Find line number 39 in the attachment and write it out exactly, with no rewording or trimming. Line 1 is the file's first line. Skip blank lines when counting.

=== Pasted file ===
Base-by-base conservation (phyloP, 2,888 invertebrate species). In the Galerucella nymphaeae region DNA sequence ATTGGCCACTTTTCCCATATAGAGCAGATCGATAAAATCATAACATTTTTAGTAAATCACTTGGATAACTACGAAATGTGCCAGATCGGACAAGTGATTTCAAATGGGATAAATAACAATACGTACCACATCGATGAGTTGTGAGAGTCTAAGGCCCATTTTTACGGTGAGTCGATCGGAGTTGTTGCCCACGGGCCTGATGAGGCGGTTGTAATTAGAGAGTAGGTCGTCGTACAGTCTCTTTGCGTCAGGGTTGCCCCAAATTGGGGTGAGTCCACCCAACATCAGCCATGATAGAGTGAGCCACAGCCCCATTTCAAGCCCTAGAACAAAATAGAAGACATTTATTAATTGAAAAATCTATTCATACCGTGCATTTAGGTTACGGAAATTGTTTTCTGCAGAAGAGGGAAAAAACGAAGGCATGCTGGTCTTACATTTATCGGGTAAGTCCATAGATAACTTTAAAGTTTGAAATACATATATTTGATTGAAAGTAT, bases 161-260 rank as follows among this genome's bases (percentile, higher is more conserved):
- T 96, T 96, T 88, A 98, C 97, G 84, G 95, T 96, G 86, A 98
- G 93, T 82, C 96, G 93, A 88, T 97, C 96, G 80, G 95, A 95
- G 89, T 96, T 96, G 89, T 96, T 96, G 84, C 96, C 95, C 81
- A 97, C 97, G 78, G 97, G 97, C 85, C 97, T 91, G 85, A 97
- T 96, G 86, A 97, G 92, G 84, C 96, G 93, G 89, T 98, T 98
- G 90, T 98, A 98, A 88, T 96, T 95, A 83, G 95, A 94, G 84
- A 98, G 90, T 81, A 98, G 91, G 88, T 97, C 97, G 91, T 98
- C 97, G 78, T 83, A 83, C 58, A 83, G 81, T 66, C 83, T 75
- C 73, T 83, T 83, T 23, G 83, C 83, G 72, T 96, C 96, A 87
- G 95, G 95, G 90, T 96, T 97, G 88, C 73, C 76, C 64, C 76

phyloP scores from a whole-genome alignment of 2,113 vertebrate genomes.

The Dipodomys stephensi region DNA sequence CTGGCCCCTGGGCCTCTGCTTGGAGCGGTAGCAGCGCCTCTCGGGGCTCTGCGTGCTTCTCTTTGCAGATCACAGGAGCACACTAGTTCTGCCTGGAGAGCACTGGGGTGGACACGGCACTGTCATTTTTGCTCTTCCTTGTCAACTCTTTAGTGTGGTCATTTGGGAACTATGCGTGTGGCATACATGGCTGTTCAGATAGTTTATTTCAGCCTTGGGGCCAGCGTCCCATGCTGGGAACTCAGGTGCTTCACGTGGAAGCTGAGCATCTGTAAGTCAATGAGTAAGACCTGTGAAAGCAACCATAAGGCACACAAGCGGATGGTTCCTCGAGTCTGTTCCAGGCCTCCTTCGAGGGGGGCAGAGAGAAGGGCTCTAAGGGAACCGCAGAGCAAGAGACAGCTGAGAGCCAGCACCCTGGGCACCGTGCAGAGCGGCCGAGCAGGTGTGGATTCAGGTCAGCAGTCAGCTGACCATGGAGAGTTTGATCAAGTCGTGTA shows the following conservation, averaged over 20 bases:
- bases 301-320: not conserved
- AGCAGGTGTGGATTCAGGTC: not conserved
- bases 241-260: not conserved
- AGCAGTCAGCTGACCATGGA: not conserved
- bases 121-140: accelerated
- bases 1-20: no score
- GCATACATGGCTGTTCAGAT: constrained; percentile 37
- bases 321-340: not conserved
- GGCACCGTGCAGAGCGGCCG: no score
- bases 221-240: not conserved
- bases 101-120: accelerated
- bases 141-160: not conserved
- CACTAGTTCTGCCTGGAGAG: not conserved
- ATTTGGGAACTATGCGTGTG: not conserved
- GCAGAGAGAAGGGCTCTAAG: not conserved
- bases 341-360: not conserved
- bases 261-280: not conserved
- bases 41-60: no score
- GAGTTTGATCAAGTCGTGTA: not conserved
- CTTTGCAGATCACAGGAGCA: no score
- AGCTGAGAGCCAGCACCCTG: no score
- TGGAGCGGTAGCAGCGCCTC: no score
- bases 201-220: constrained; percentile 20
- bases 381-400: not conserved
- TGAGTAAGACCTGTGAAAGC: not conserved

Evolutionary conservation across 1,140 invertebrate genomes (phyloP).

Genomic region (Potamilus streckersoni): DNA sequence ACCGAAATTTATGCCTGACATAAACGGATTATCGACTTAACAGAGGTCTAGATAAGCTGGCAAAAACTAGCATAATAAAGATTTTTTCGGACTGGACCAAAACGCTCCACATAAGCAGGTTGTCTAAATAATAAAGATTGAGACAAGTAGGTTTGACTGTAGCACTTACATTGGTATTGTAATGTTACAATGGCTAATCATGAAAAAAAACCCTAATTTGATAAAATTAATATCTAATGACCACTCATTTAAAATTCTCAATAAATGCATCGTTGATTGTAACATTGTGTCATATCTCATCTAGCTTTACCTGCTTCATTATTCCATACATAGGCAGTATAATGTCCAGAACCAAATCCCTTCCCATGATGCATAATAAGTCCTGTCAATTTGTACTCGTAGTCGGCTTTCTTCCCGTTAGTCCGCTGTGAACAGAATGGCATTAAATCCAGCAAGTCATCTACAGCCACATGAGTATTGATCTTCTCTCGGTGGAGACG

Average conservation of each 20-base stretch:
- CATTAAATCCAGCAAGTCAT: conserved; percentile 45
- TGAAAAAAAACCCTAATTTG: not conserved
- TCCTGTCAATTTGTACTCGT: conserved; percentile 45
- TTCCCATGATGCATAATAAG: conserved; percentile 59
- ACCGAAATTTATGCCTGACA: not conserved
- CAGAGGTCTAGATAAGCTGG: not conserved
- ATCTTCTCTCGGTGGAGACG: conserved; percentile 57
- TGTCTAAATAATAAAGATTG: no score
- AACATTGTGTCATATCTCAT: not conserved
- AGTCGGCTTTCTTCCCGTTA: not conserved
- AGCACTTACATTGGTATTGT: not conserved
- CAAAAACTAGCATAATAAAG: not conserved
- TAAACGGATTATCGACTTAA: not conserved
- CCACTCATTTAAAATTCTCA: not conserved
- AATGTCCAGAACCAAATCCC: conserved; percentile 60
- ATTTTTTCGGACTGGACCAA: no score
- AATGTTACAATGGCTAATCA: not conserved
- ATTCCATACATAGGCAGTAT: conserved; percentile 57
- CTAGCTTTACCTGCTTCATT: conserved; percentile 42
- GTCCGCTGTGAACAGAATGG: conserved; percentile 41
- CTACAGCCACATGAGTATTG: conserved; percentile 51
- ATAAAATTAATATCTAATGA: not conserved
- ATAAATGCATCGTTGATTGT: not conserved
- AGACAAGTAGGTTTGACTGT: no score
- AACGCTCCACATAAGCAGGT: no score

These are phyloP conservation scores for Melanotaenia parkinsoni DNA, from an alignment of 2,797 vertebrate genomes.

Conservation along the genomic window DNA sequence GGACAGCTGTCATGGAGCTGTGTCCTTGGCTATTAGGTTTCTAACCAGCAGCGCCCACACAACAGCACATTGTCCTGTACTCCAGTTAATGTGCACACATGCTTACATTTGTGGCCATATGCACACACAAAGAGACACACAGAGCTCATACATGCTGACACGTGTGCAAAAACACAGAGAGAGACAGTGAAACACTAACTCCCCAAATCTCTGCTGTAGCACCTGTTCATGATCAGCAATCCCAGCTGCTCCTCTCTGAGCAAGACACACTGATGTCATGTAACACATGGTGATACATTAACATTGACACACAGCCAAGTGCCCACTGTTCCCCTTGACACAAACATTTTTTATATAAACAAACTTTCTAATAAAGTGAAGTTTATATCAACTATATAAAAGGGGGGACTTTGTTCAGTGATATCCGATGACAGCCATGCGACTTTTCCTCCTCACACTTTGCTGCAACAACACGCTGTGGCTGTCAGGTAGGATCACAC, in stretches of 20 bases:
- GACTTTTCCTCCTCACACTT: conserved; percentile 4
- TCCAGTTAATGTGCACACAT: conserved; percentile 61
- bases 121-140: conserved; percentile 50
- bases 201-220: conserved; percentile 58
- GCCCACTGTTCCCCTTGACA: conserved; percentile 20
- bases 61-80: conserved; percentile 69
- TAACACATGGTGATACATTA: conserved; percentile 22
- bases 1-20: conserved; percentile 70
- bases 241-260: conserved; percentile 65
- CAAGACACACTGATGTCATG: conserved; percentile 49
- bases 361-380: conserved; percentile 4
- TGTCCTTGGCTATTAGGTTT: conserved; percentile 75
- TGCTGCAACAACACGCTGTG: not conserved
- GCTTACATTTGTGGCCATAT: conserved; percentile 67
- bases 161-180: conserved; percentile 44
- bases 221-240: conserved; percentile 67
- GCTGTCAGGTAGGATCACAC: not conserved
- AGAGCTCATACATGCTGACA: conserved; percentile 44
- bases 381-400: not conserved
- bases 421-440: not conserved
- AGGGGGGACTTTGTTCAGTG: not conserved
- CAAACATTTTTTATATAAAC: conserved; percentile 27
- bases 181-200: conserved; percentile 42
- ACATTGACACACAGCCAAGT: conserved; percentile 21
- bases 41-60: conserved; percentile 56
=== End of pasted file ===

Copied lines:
Evolutionary conservation across 1,140 invertebrate genomes (phyloP).